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Shareholder report available Dec. 18

first_imgThe 2014 Annual Report of the Corporation Committee on Shareholder Responsibility (CCSR), a subcommittee of the President and Fellows, is now available on the Shareholder Responsibility Committees’ website.The report provides a detailed description of the CCSR’s actions on shareholder proposals regarding issues of social responsibility that came to vote during the 2014 spring proxy voting season (the period between March and June when most publicly traded corporations hold annual meetings). This year, the committees considered 56 proposals dealing with a wide range of issues of social responsibility, from company efforts to address global warming to adoption of policies for recycling; human rights; equal employment; corporate political contributions and lobbying; corporate charitable contributions; executive compensation; mortgage lending practices; and Internet policies regarding advertising, privacy, and neutrality.New topics addressed in 2014 included fast-food marketing practices and their possible connection to childhood obesity; corporate exposure to climate-change risk through lending, investing, and financing activities; and the development of principles to assess the impact of corporate tax strategies.The CCSR receives advice from the Advisory Committee on Shareholder Responsibility, a 12-member committee made up of Harvard faculty, students, and alumni.last_img read more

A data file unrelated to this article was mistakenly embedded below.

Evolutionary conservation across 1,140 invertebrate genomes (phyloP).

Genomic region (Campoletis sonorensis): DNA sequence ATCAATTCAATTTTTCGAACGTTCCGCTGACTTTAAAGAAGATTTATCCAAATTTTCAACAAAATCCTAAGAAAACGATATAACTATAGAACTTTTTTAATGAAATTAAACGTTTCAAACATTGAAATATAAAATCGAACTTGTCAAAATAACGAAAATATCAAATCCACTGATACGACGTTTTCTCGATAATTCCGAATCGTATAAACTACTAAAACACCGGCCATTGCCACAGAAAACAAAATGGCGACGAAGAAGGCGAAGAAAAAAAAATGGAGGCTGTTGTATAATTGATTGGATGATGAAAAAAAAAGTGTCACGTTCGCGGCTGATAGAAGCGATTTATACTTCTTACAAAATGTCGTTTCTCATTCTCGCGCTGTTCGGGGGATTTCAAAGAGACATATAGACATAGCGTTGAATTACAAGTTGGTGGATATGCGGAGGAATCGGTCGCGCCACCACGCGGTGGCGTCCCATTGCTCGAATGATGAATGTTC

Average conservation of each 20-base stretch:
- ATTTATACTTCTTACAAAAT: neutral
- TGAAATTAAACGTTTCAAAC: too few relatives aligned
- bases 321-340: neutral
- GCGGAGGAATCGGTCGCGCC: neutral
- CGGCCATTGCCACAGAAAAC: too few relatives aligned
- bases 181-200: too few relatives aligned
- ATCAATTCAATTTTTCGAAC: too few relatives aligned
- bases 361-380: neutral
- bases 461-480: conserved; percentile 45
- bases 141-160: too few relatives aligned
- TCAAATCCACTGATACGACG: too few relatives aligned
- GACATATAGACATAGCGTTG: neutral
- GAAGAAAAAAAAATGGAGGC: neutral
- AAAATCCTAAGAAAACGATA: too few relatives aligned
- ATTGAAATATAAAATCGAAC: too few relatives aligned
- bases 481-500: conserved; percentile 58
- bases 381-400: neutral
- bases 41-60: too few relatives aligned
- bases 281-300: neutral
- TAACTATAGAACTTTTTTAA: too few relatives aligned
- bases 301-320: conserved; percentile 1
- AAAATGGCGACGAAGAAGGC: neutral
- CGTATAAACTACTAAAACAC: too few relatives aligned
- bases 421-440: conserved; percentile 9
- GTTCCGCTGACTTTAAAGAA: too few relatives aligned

We’ve got your back’